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LAST UPDATE: Tuesday February 10, 2015 01:10PM EST
- January 21, 2008
- Vol. 69
- No. 2
Britney in Crisis
Strapped to a Gurney After Holding Her Son Hostage, the Deeply Troubled Singer Endures Her Darkest Hour—and Terrified Friends and Family Fear She Won't Face Up to a Likely Bipolar Disorder
So went another round in the unsettling life of Britney Spears, wherein paparazzi serve as both cavalry and companions, the road is often dark and the shockingly unexpected lurks at every turn. Just four nights earlier, amid another lightning storm of flashbulbs, a far more dire scenario had played out before the world: a wild-eyed Spears, 26, being carried out of her Studio City home on a gurney, her bare feet strapped down. In those raw moments, Spears—a mother, a daughter and a once-blazing pop star who has sold more than 70 million albums—appeared, above all else, to be a woman in crisis. "The images of her from the ambulance startled everyone who knows her," says a source. "She looked manic." Her family "is terrified," says a Spears family friend. With the singer continuing to shun longtime friends and relatives, "everyone has been worried for some time," says the source. "Her world has been crumbling around her."
As the unfolding drama rapidly made the rounds everywhere from blogs to beauty shops, the questions seemed to be: How did the once-sparkling singer with the homespun charm and earnest enthusiasm fall so far, and so hard—and what can be done to help her? Several sources tell PEOPLE that the ordeal and its dramatic aftermath—Spears has been stripped of all visitation rights to her children until at least Jan. 14—are the results of a long-gestating mental illness. "She's suffered from a psychological disease for years," says a source close to the singer. Two separate sources close to Spears believe she has been diagnosed as bipolar, while additional sources confirm she has been prescribed at least one antidepressant/antianxiety drug. Dr. Mark Goulston, a Santa Monica-based psychiatrist who has not treated Spears, says her erratic actions both in the past week and in recent years (see timeline) suggest "classic bipolar behavior, including hypersexuality, poor judgment and impulsivity." Minor behaviors that once seemed merely quirky—the hot-pink wigs, occasional British accent, barefoot bathroom pit stops, as well as major incidents such as shaving her head in early 2007—take on new context when viewed through a prism of possible mental illness. Yet "she does not think she has a problem," says a source close to Spears. Dr. Goulston points out that "manic behavior is when you don't have any sense of rules. There's a grandiosity: 'I play by my own rules.'"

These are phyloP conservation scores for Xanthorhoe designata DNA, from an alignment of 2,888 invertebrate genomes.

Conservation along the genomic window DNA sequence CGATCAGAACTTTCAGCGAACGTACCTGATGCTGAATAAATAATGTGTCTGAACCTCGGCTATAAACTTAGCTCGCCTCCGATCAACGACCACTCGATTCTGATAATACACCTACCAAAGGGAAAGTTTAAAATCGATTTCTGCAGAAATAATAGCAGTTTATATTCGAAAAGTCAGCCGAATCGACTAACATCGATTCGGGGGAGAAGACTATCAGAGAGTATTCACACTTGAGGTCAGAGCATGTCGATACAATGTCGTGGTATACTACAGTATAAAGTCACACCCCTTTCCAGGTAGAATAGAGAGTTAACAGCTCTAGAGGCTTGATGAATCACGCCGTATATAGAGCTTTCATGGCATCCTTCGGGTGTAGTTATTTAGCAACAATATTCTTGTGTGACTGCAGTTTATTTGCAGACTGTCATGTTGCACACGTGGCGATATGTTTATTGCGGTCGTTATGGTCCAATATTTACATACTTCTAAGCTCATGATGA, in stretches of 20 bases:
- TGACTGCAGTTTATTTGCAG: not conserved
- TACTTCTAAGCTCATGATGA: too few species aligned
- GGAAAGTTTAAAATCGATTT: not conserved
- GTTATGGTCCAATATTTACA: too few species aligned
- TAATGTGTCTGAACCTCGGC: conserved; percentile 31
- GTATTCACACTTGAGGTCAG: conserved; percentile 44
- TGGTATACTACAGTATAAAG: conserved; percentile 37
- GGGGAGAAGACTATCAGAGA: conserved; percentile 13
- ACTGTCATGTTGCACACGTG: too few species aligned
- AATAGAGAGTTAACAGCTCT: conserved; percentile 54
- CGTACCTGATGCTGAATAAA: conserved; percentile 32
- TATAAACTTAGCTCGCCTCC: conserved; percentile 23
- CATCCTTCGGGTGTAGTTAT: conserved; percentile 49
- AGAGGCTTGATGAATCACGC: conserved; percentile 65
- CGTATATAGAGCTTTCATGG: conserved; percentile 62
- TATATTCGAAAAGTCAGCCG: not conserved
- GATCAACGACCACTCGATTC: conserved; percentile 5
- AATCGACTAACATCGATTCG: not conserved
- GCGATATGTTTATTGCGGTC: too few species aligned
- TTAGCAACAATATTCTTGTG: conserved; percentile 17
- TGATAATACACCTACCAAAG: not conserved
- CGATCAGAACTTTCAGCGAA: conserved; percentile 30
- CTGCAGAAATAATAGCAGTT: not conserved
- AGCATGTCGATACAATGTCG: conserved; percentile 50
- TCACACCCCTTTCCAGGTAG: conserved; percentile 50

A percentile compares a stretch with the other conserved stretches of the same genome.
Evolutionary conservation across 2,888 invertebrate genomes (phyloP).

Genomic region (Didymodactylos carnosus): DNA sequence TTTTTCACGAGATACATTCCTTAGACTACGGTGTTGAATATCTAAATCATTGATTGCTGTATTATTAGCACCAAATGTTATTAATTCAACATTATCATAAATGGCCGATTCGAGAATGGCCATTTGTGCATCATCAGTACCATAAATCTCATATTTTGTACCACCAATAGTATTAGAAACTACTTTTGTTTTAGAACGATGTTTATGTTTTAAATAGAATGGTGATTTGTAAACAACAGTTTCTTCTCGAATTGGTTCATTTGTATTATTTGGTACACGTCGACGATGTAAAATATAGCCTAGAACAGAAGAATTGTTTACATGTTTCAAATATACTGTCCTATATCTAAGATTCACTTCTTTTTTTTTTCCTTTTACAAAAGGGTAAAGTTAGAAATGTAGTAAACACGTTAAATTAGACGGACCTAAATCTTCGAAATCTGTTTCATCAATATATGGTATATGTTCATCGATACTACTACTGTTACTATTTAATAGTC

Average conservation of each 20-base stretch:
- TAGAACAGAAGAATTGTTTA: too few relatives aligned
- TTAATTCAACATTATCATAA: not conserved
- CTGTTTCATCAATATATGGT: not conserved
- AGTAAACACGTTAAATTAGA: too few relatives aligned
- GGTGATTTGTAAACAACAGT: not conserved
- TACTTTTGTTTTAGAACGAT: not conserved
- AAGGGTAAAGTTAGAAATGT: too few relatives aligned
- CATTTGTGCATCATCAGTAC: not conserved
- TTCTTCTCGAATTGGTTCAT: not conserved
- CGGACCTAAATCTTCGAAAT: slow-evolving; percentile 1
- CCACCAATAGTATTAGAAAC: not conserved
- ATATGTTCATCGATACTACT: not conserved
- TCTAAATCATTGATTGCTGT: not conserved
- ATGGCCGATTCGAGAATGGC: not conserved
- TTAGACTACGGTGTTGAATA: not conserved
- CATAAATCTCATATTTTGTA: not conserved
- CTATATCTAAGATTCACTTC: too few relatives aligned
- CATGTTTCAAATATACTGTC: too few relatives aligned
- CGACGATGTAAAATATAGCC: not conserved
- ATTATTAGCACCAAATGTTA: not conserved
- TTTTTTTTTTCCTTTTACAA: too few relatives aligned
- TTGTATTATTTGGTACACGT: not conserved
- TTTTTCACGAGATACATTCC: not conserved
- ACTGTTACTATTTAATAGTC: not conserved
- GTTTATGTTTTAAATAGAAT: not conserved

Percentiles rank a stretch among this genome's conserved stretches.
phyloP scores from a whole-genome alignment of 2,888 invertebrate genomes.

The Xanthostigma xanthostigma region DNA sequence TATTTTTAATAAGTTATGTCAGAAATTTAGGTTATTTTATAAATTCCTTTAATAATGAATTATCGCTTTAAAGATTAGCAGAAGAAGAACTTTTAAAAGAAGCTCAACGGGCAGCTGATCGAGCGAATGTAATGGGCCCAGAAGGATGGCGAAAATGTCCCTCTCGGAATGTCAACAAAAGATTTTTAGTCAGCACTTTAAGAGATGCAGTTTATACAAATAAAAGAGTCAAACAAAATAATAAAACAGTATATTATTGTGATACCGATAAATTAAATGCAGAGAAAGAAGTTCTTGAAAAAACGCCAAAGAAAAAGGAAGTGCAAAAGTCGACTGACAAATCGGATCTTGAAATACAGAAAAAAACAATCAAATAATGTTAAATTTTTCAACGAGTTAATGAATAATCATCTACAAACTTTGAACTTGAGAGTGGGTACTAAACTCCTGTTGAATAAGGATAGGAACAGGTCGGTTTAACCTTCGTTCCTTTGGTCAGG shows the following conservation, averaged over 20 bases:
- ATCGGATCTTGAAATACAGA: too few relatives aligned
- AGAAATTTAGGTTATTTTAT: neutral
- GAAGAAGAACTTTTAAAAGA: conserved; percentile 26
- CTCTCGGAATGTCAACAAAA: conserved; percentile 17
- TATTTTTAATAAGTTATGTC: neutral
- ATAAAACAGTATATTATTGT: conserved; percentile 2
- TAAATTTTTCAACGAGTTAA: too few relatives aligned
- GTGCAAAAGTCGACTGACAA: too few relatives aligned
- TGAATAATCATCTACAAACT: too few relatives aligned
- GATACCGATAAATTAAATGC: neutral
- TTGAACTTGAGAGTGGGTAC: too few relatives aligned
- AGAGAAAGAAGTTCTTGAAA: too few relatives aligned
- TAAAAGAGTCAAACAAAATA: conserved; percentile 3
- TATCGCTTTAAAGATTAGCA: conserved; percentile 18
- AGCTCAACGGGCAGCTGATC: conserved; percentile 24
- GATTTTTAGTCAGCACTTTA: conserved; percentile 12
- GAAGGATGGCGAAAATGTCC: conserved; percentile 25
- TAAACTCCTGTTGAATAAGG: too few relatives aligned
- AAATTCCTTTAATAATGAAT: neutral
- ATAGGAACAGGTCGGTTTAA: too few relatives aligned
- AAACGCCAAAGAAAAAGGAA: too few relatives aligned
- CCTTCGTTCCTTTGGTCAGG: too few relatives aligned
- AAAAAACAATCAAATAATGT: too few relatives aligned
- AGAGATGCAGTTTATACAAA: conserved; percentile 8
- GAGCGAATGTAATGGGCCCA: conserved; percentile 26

By all accounts the circumstances of that now-infamous Jan. 3 night are harrowing: After a scheduled visitation with sons Preston, 2, and Jayden, 16 months, was up—as usual, ex-husband Kevin Federline's bodyguard had come to retrieve the children—Spears locked herself in a bathroom with Jayden, where she was "screaming out the window while Jayden cried," says a source. (Preston had already been strapped into the car when the ordeal began and "wasn't really aware of anything that was going on, thank goodness," says a source.) Federline's attorney Mark Vincent Kaplan was summoned to provide police with the court's visitation order. The scene at the house "was intense—no doubt about that," says Kaplan.
The four-hour standoff finally ended with police breaking down the door. Paramedics then restrained Spears and delivered her to Cedars-Sinai Medical Center, where she was forcibly committed for evaluation under California's 5150 Hold, in which a medical professional deemed Spears a danger to herself or others. (Per protocol Jayden also was taken to the hospital but was not injured.) Once there Spears was "causing a ruckus ... like a caged prisoner," says a source familiar with the situation. Then, in perhaps the saga's most shocking turn of events, Spears—who had been expected to remain hospitalized for a standard 72 hours—was released after just one day, much to the dismay of horrified friends and family. Dad Jamie Spears, 55, "was in tears," says a source. (Dr. Phil, who has been in contact with the Spears clan, later cancelled a planned episode on Spears "out of consideration for the family.")
Meanwhile, Spears' mom, Lynne, 52, and pregnant sister Jamie Lynn, 16, anxiously watched the situation unravel from the family's home base in Kentwood, La. Says Britney's aunt Linda Ann Brandon-Kjos: "It was very upsetting. We are just praying for her." Adds Britney's former assistant Felicia Culotta: "My heart and prayers are with her and her family."
Also blindsided: Federline, 29, who just hours before his ex-wife's implosion was relaxed and optimistic about the new year during an interview and photo shoot with PEOPLE. Still, speaking about his upcoming stint on the CW's One Tree Hill, he noted of his character's fate on the show, "it's not death. What would that do to the kids if they saw Daddy die? It's not happening."